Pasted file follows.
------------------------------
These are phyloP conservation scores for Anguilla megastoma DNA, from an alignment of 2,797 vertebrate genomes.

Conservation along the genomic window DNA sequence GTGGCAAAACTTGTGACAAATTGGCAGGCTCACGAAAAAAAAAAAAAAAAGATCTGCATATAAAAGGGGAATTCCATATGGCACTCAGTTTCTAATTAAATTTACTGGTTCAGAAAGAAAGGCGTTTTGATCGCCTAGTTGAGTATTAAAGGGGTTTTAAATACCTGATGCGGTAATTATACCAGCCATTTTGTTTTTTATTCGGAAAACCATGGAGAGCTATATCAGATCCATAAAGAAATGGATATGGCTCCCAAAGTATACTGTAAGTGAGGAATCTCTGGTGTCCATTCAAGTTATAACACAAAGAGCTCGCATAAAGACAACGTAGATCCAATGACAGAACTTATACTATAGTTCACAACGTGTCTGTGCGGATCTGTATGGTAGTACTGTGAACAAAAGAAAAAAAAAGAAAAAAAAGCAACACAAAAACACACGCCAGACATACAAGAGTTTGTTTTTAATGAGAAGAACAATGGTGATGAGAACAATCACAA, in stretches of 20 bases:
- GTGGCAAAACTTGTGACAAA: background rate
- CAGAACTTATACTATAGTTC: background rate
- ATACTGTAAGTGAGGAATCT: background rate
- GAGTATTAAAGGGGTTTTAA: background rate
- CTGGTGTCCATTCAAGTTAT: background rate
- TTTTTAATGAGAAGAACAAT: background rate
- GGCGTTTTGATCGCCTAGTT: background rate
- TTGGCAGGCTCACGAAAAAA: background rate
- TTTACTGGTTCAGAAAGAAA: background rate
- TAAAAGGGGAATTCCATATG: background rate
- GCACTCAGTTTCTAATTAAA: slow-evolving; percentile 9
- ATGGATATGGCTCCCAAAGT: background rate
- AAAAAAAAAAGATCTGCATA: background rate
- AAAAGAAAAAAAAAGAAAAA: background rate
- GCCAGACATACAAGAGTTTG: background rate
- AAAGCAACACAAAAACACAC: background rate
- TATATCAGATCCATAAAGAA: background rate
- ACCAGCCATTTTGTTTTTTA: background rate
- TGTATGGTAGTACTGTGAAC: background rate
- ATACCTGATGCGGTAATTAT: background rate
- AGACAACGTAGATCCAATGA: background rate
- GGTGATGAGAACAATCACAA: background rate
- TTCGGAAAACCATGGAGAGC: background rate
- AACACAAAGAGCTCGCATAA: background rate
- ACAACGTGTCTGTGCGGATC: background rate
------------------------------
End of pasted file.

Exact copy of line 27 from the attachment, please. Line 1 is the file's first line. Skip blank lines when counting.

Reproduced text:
- ACAACGTGTCTGTGCGGATC: background rate